EDF is headquartered in the financial district of La Défense in Paris
MILAN (Reuters) – With the ongoing re-nationalisation of EDF, all eyes are on Edison, with investment funds and energy groups bracing for the possibility of putting the Italian subsidiary of the French company up for sale, three sources told Reuters.
The state on Tuesday submitted a takeover bid at 12 euros per share for the roughly 16% of EDF’s capital it does not already own, setting in motion a full renationalisation that should allow it to carry out projects entrusted to the electricity company against a backdrop of climate change struggles and soaring growth. energy prices.
The price is identical to the one that was announced on July 19 during the detailed presentation by the government of the project of full renationalization of the company.
The state has undertaken an “irrevocable” obligation to purchase at a price of 12.00 euros per unit all the shares it does not own, the Financial Markets Authority clarified in its conclusion. It is also offering a price per unit of €15.52 for the existing 2024 “Ocean” bond.
The offer is set to run from Nov. 10 to Dec. 8 next year, according to a schedule provided by the state in a press release detailing the operation.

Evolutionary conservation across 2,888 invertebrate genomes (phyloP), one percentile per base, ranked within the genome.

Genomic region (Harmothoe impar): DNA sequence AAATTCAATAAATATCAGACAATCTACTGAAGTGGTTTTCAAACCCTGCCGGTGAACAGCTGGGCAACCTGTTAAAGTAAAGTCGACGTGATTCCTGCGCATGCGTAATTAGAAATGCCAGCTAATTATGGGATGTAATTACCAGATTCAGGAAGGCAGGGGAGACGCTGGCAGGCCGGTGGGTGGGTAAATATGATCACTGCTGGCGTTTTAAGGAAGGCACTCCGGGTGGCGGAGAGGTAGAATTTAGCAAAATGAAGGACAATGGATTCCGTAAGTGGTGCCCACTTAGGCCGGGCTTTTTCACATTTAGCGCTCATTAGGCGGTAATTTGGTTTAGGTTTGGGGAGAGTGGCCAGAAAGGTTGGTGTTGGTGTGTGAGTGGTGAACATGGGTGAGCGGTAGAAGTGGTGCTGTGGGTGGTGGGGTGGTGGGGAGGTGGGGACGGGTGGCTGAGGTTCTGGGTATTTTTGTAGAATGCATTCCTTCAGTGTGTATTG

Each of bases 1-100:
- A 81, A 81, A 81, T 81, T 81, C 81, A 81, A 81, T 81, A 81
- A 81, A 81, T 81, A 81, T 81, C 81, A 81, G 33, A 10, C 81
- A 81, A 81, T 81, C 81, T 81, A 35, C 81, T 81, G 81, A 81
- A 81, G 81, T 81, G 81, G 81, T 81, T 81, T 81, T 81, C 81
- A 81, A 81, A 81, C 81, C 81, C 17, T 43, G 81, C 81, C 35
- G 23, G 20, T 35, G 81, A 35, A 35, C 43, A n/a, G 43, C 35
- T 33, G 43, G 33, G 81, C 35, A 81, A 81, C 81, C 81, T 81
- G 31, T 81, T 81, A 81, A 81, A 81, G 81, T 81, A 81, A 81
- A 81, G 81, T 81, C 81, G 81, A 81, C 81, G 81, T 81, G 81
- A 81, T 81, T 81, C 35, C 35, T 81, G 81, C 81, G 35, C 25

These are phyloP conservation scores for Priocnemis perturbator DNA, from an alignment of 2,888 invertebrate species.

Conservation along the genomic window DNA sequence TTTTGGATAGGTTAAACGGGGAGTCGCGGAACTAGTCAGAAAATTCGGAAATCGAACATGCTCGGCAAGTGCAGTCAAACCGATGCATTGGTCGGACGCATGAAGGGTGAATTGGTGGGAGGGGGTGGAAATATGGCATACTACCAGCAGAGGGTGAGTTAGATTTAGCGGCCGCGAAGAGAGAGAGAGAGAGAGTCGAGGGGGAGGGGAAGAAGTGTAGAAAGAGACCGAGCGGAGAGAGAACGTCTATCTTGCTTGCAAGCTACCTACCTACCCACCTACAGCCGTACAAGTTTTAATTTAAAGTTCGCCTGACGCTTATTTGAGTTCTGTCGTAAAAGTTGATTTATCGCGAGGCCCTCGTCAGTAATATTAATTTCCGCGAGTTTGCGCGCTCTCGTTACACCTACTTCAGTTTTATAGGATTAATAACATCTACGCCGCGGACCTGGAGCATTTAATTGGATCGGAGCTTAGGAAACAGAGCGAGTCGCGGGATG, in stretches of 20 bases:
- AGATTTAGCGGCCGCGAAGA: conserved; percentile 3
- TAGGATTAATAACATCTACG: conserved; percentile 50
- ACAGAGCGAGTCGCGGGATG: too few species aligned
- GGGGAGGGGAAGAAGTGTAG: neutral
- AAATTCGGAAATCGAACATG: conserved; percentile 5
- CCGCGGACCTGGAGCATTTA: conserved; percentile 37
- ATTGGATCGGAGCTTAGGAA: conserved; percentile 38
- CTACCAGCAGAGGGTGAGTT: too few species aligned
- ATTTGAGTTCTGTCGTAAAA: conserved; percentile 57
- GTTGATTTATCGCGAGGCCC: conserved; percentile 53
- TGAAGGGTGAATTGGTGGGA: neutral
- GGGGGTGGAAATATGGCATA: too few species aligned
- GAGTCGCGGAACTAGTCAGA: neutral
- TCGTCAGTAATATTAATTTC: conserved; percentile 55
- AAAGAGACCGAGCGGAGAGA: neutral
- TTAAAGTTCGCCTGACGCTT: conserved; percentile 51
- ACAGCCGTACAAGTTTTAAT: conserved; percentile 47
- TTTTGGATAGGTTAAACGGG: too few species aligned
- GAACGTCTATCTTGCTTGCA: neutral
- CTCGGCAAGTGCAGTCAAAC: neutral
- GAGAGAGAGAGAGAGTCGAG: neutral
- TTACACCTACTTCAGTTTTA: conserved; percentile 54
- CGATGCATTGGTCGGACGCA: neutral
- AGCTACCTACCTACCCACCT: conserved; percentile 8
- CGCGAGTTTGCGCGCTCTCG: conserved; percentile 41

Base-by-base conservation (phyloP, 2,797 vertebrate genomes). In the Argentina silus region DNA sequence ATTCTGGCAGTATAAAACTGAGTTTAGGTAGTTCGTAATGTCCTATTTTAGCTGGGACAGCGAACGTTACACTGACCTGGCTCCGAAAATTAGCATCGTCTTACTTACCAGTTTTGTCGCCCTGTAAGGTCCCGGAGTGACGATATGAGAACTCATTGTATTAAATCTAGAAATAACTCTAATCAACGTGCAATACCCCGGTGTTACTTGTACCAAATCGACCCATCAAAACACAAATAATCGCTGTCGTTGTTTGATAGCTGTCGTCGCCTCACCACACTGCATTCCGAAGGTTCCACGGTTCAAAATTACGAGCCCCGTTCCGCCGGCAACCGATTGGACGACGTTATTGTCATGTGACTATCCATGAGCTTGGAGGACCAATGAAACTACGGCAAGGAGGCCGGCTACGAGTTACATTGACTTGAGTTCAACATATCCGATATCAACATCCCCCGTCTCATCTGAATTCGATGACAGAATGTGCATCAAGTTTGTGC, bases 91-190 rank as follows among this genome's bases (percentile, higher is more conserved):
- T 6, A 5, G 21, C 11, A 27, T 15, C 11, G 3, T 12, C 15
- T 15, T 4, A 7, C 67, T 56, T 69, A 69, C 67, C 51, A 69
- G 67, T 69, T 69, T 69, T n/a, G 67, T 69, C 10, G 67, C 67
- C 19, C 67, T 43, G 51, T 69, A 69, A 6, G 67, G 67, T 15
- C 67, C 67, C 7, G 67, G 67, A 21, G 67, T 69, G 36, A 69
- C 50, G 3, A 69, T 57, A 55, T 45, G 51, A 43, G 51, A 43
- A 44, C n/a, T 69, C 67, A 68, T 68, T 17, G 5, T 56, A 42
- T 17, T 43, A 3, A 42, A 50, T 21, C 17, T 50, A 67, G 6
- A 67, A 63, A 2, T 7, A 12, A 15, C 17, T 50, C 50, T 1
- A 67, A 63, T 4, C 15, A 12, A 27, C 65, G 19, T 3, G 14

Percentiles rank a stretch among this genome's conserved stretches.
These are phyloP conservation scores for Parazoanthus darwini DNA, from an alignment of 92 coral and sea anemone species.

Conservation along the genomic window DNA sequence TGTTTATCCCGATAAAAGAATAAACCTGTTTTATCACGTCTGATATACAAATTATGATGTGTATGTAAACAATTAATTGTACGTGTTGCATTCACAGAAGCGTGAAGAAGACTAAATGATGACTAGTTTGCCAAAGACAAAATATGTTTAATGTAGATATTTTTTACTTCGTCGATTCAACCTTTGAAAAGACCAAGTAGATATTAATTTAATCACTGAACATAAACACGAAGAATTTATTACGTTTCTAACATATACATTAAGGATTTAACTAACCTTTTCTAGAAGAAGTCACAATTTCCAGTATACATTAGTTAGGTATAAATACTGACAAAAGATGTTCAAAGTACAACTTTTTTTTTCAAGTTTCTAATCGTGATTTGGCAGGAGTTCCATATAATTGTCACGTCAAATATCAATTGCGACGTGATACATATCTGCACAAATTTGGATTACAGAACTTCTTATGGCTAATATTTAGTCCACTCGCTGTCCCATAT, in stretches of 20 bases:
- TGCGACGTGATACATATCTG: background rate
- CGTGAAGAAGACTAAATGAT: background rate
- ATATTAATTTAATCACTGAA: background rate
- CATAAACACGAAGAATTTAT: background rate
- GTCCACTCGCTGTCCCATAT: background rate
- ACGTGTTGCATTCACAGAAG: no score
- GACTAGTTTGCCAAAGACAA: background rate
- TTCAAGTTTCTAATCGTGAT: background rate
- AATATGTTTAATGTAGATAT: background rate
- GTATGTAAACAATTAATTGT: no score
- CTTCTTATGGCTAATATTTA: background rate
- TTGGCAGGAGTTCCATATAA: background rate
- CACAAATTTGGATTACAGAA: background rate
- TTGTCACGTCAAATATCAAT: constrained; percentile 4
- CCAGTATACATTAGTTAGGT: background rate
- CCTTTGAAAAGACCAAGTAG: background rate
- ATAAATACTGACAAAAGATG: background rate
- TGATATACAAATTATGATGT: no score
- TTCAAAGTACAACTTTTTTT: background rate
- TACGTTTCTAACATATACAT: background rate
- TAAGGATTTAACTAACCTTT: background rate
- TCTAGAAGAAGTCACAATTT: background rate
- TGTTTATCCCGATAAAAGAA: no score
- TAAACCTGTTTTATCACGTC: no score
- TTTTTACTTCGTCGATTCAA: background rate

EDF may also decide to sell its Italian subsidiary Edison, which it has owned since 2012 and which produces and distributes electricity from traditional and renewable sources.
“If we look at recent deals involving Italian renewable energy groups, the value of Edison can be estimated at around 8 billion euros,” said one of the sources.
It may be time for Edison to part ways with its parent company after completing its exploration and production exit this summer.
Italian infrastructure fund F2i, French investment firm Ardian, Czech power and infrastructure operator EPH, and several major Italian energy groups may be interested in Edison, the sources said.
F2i and Ardian declined to comment, while EPH could not be reached for comment.
When asked about the subject, an EDF spokesman stood by statements made in early August, when the group denied reports that it was considering selling Edison.
Edison CEO Nicola Monti told Reuters last week that he could not comment on EDF’s management changes and their impact on the Italian subsidiary, adding that Edison was in a “very solid” financial position.
(Reporting by Giancarlo Navazzo and Francesca Landini with Elisa Anzaline and Elvira Paulina in Milan and Benjamin Malle in Paris; French editing by Mathieu Protard; Editing by Tangi Solaiun)